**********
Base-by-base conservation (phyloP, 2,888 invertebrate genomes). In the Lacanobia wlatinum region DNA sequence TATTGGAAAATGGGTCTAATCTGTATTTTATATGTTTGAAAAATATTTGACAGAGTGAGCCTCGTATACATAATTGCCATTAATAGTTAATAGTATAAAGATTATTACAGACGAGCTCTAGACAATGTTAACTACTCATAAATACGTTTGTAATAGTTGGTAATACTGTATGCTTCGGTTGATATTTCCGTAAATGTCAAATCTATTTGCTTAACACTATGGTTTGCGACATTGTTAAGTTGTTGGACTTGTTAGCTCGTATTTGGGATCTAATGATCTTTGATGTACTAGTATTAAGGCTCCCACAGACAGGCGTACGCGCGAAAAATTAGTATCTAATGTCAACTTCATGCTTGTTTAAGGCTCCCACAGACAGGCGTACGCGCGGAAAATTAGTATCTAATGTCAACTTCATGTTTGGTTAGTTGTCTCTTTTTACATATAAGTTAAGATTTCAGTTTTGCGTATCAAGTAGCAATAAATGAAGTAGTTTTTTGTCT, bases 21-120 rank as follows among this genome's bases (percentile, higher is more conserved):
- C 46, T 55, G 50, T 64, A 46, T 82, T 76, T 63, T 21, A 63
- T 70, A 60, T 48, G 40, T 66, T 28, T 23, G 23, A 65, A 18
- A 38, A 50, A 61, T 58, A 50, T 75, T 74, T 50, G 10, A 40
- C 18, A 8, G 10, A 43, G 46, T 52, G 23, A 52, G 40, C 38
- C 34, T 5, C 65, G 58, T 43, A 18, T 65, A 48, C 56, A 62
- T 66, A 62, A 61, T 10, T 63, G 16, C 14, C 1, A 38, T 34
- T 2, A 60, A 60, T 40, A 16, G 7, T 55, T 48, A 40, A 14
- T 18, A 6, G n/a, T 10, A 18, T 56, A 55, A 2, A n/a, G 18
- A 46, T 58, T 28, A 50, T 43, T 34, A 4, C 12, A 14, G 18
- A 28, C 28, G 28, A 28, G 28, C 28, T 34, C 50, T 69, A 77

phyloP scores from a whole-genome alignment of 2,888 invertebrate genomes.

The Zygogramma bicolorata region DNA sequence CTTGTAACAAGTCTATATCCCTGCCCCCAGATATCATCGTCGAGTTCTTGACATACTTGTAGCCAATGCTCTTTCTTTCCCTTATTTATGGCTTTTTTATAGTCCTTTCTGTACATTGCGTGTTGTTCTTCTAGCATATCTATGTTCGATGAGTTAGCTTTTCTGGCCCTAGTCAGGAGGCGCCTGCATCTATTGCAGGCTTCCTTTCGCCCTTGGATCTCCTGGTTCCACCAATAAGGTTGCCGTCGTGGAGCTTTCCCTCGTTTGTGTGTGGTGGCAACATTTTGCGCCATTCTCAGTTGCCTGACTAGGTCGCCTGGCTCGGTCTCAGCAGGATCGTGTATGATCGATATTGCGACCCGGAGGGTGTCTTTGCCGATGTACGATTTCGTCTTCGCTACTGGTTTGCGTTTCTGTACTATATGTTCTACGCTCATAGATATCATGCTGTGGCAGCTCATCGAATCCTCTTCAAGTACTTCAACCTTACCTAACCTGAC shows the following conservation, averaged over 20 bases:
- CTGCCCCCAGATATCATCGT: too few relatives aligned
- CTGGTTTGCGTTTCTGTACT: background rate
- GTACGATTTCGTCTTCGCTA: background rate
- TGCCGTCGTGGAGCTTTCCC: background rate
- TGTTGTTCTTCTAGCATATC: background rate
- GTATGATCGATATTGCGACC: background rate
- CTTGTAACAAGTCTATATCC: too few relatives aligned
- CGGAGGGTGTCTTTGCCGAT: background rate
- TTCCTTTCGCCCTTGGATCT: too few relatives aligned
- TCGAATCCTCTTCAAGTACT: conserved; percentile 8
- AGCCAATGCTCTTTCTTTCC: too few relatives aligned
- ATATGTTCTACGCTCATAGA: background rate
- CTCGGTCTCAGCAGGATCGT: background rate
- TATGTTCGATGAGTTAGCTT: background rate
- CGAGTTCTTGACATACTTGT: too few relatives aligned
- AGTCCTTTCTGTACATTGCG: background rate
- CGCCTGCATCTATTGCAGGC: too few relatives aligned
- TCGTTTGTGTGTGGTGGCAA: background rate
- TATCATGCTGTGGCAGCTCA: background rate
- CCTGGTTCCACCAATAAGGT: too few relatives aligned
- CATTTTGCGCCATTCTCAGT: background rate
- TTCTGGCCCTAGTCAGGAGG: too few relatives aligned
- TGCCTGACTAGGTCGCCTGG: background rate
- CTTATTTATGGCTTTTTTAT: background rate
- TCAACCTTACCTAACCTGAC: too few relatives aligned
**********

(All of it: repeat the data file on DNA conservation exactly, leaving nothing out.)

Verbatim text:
Base-by-base conservation (phyloP, 2,888 invertebrate genomes). In the Lacanobia wlatinum region DNA sequence TATTGGAAAATGGGTCTAATCTGTATTTTATATGTTTGAAAAATATTTGACAGAGTGAGCCTCGTATACATAATTGCCATTAATAGTTAATAGTATAAAGATTATTACAGACGAGCTCTAGACAATGTTAACTACTCATAAATACGTTTGTAATAGTTGGTAATACTGTATGCTTCGGTTGATATTTCCGTAAATGTCAAATCTATTTGCTTAACACTATGGTTTGCGACATTGTTAAGTTGTTGGACTTGTTAGCTCGTATTTGGGATCTAATGATCTTTGATGTACTAGTATTAAGGCTCCCACAGACAGGCGTACGCGCGAAAAATTAGTATCTAATGTCAACTTCATGCTTGTTTAAGGCTCCCACAGACAGGCGTACGCGCGGAAAATTAGTATCTAATGTCAACTTCATGTTTGGTTAGTTGTCTCTTTTTACATATAAGTTAAGATTTCAGTTTTGCGTATCAAGTAGCAATAAATGAAGTAGTTTTTTGTCT, bases 21-120 rank as follows among this genome's bases (percentile, higher is more conserved):
- C 46, T 55, G 50, T 64, A 46, T 82, T 76, T 63, T 21, A 63
- T 70, A 60, T 48, G 40, T 66, T 28, T 23, G 23, A 65, A 18
- A 38, A 50, A 61, T 58, A 50, T 75, T 74, T 50, G 10, A 40
- C 18, A 8, G 10, A 43, G 46, T 52, G 23, A 52, G 40, C 38
- C 34, T 5, C 65, G 58, T 43, A 18, T 65, A 48, C 56, A 62
- T 66, A 62, A 61, T 10, T 63, G 16, C 14, C 1, A 38, T 34
- T 2, A 60, A 60, T 40, A 16, G 7, T 55, T 48, A 40, A 14
- T 18, A 6, G n/a, T 10, A 18, T 56, A 55, A 2, A n/a, G 18
- A 46, T 58, T 28, A 50, T 43, T 34, A 4, C 12, A 14, G 18
- A 28, C 28, G 28, A 28, G 28, C 28, T 34, C 50, T 69, A 77

phyloP scores from a whole-genome alignment of 2,888 invertebrate genomes.

The Zygogramma bicolorata region DNA sequence CTTGTAACAAGTCTATATCCCTGCCCCCAGATATCATCGTCGAGTTCTTGACATACTTGTAGCCAATGCTCTTTCTTTCCCTTATTTATGGCTTTTTTATAGTCCTTTCTGTACATTGCGTGTTGTTCTTCTAGCATATCTATGTTCGATGAGTTAGCTTTTCTGGCCCTAGTCAGGAGGCGCCTGCATCTATTGCAGGCTTCCTTTCGCCCTTGGATCTCCTGGTTCCACCAATAAGGTTGCCGTCGTGGAGCTTTCCCTCGTTTGTGTGTGGTGGCAACATTTTGCGCCATTCTCAGTTGCCTGACTAGGTCGCCTGGCTCGGTCTCAGCAGGATCGTGTATGATCGATATTGCGACCCGGAGGGTGTCTTTGCCGATGTACGATTTCGTCTTCGCTACTGGTTTGCGTTTCTGTACTATATGTTCTACGCTCATAGATATCATGCTGTGGCAGCTCATCGAATCCTCTTCAAGTACTTCAACCTTACCTAACCTGAC shows the following conservation, averaged over 20 bases:
- CTGCCCCCAGATATCATCGT: too few relatives aligned
- CTGGTTTGCGTTTCTGTACT: background rate
- GTACGATTTCGTCTTCGCTA: background rate
- TGCCGTCGTGGAGCTTTCCC: background rate
- TGTTGTTCTTCTAGCATATC: background rate
- GTATGATCGATATTGCGACC: background rate
- CTTGTAACAAGTCTATATCC: too few relatives aligned
- CGGAGGGTGTCTTTGCCGAT: background rate
- TTCCTTTCGCCCTTGGATCT: too few relatives aligned
- TCGAATCCTCTTCAAGTACT: conserved; percentile 8
- AGCCAATGCTCTTTCTTTCC: too few relatives aligned
- ATATGTTCTACGCTCATAGA: background rate
- CTCGGTCTCAGCAGGATCGT: background rate
- TATGTTCGATGAGTTAGCTT: background rate
- CGAGTTCTTGACATACTTGT: too few relatives aligned
- AGTCCTTTCTGTACATTGCG: background rate
- CGCCTGCATCTATTGCAGGC: too few relatives aligned
- TCGTTTGTGTGTGGTGGCAA: background rate
- TATCATGCTGTGGCAGCTCA: background rate
- CCTGGTTCCACCAATAAGGT: too few relatives aligned
- CATTTTGCGCCATTCTCAGT: background rate
- TTCTGGCCCTAGTCAGGAGG: too few relatives aligned
- TGCCTGACTAGGTCGCCTGG: background rate
- CTTATTTATGGCTTTTTTAT: background rate
- TCAACCTTACCTAACCTGAC: too few relatives aligned